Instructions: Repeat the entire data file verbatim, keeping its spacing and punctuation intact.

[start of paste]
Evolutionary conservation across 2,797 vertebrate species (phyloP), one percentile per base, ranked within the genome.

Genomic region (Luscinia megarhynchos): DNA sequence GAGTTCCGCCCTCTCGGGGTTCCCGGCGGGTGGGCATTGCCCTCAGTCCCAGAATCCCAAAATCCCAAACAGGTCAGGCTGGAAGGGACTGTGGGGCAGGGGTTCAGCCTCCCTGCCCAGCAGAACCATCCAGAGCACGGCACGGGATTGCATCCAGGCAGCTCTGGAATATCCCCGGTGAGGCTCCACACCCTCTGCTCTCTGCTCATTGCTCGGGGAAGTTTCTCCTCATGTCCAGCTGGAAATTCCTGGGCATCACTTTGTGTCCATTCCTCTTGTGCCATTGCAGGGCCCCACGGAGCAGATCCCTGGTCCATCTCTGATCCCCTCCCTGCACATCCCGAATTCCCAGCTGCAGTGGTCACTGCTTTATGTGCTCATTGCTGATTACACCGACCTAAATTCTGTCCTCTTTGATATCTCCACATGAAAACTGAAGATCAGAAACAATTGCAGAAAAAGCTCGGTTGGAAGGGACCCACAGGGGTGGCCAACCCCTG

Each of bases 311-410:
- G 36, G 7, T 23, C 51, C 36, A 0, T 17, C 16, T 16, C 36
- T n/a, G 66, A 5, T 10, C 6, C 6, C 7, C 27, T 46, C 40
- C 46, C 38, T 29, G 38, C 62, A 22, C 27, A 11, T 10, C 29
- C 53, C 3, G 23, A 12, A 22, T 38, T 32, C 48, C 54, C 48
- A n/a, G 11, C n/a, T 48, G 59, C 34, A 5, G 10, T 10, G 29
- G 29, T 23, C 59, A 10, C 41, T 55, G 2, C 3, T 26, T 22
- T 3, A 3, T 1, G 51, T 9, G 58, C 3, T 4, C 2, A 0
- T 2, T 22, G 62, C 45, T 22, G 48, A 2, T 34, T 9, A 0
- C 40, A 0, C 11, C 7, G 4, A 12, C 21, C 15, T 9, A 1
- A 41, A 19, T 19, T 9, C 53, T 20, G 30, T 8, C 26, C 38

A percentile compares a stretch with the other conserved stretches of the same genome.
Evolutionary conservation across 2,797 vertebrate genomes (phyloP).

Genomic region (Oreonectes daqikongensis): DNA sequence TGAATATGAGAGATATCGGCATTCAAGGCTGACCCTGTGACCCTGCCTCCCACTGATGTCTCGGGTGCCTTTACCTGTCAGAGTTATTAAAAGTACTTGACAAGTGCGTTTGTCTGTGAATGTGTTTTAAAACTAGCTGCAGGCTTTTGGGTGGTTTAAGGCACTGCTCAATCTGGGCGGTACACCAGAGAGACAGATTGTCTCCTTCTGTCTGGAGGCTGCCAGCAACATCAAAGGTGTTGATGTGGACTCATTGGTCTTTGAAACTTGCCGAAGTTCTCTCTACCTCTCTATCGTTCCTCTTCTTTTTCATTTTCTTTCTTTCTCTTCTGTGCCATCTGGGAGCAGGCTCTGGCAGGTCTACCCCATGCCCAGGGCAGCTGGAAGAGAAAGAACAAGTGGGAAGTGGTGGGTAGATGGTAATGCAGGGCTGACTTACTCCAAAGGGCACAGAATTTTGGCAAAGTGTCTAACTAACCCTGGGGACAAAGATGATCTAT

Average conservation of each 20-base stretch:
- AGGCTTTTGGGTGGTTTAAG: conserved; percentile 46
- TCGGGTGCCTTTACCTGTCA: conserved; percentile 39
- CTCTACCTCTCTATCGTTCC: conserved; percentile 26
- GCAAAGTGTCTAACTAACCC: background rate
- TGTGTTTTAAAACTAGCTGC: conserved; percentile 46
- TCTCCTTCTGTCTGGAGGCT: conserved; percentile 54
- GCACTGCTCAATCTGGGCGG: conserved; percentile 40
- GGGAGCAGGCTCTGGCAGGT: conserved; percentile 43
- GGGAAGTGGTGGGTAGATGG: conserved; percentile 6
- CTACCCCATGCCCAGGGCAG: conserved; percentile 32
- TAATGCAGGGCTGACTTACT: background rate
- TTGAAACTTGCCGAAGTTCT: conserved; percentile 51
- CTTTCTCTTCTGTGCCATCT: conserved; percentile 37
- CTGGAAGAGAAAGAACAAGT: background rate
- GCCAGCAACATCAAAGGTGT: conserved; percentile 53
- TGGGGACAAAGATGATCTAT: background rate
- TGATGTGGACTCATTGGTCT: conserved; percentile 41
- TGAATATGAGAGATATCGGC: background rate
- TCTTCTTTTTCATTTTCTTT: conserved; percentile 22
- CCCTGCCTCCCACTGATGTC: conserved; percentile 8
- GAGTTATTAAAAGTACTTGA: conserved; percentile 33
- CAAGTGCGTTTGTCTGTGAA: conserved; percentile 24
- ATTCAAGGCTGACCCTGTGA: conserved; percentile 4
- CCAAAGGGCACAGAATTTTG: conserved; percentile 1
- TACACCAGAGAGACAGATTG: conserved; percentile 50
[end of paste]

Evolutionary conservation across 2,797 vertebrate species (phyloP), one percentile per base, ranked within the genome.

Genomic region (Luscinia megarhynchos): DNA sequence GAGTTCCGCCCTCTCGGGGTTCCCGGCGGGTGGGCATTGCCCTCAGTCCCAGAATCCCAAAATCCCAAACAGGTCAGGCTGGAAGGGACTGTGGGGCAGGGGTTCAGCCTCCCTGCCCAGCAGAACCATCCAGAGCACGGCACGGGATTGCATCCAGGCAGCTCTGGAATATCCCCGGTGAGGCTCCACACCCTCTGCTCTCTGCTCATTGCTCGGGGAAGTTTCTCCTCATGTCCAGCTGGAAATTCCTGGGCATCACTTTGTGTCCATTCCTCTTGTGCCATTGCAGGGCCCCACGGAGCAGATCCCTGGTCCATCTCTGATCCCCTCCCTGCACATCCCGAATTCCCAGCTGCAGTGGTCACTGCTTTATGTGCTCATTGCTGATTACACCGACCTAAATTCTGTCCTCTTTGATATCTCCACATGAAAACTGAAGATCAGAAACAATTGCAGAAAAAGCTCGGTTGGAAGGGACCCACAGGGGTGGCCAACCCCTG

Each of bases 311-410:
- G 36, G 7, T 23, C 51, C 36, A 0, T 17, C 16, T 16, C 36
- T n/a, G 66, A 5, T 10, C 6, C 6, C 7, C 27, T 46, C 40
- C 46, C 38, T 29, G 38, C 62, A 22, C 27, A 11, T 10, C 29
- C 53, C 3, G 23, A 12, A 22, T 38, T 32, C 48, C 54, C 48
- A n/a, G 11, C n/a, T 48, G 59, C 34, A 5, G 10, T 10, G 29
- G 29, T 23, C 59, A 10, C 41, T 55, G 2, C 3, T 26, T 22
- T 3, A 3, T 1, G 51, T 9, G 58, C 3, T 4, C 2, A 0
- T 2, T 22, G 62, C 45, T 22, G 48, A 2, T 34, T 9, A 0
- C 40, A 0, C 11, C 7, G 4, A 12, C 21, C 15, T 9, A 1
- A 41, A 19, T 19, T 9, C 53, T 20, G 30, T 8, C 26, C 38

A percentile compares a stretch with the other conserved stretches of the same genome.
Evolutionary conservation across 2,797 vertebrate genomes (phyloP).

Genomic region (Oreonectes daqikongensis): DNA sequence TGAATATGAGAGATATCGGCATTCAAGGCTGACCCTGTGACCCTGCCTCCCACTGATGTCTCGGGTGCCTTTACCTGTCAGAGTTATTAAAAGTACTTGACAAGTGCGTTTGTCTGTGAATGTGTTTTAAAACTAGCTGCAGGCTTTTGGGTGGTTTAAGGCACTGCTCAATCTGGGCGGTACACCAGAGAGACAGATTGTCTCCTTCTGTCTGGAGGCTGCCAGCAACATCAAAGGTGTTGATGTGGACTCATTGGTCTTTGAAACTTGCCGAAGTTCTCTCTACCTCTCTATCGTTCCTCTTCTTTTTCATTTTCTTTCTTTCTCTTCTGTGCCATCTGGGAGCAGGCTCTGGCAGGTCTACCCCATGCCCAGGGCAGCTGGAAGAGAAAGAACAAGTGGGAAGTGGTGGGTAGATGGTAATGCAGGGCTGACTTACTCCAAAGGGCACAGAATTTTGGCAAAGTGTCTAACTAACCCTGGGGACAAAGATGATCTAT

Average conservation of each 20-base stretch:
- AGGCTTTTGGGTGGTTTAAG: conserved; percentile 46
- TCGGGTGCCTTTACCTGTCA: conserved; percentile 39
- CTCTACCTCTCTATCGTTCC: conserved; percentile 26
- GCAAAGTGTCTAACTAACCC: background rate
- TGTGTTTTAAAACTAGCTGC: conserved; percentile 46
- TCTCCTTCTGTCTGGAGGCT: conserved; percentile 54
- GCACTGCTCAATCTGGGCGG: conserved; percentile 40
- GGGAGCAGGCTCTGGCAGGT: conserved; percentile 43
- GGGAAGTGGTGGGTAGATGG: conserved; percentile 6
- CTACCCCATGCCCAGGGCAG: conserved; percentile 32
- TAATGCAGGGCTGACTTACT: background rate
- TTGAAACTTGCCGAAGTTCT: conserved; percentile 51
- CTTTCTCTTCTGTGCCATCT: conserved; percentile 37
- CTGGAAGAGAAAGAACAAGT: background rate
- GCCAGCAACATCAAAGGTGT: conserved; percentile 53
- TGGGGACAAAGATGATCTAT: background rate
- TGATGTGGACTCATTGGTCT: conserved; percentile 41
- TGAATATGAGAGATATCGGC: background rate
- TCTTCTTTTTCATTTTCTTT: conserved; percentile 22
- CCCTGCCTCCCACTGATGTC: conserved; percentile 8
- GAGTTATTAAAAGTACTTGA: conserved; percentile 33
- CAAGTGCGTTTGTCTGTGAA: conserved; percentile 24
- ATTCAAGGCTGACCCTGTGA: conserved; percentile 4
- CCAAAGGGCACAGAATTTTG: conserved; percentile 1
- TACACCAGAGAGACAGATTG: conserved; percentile 50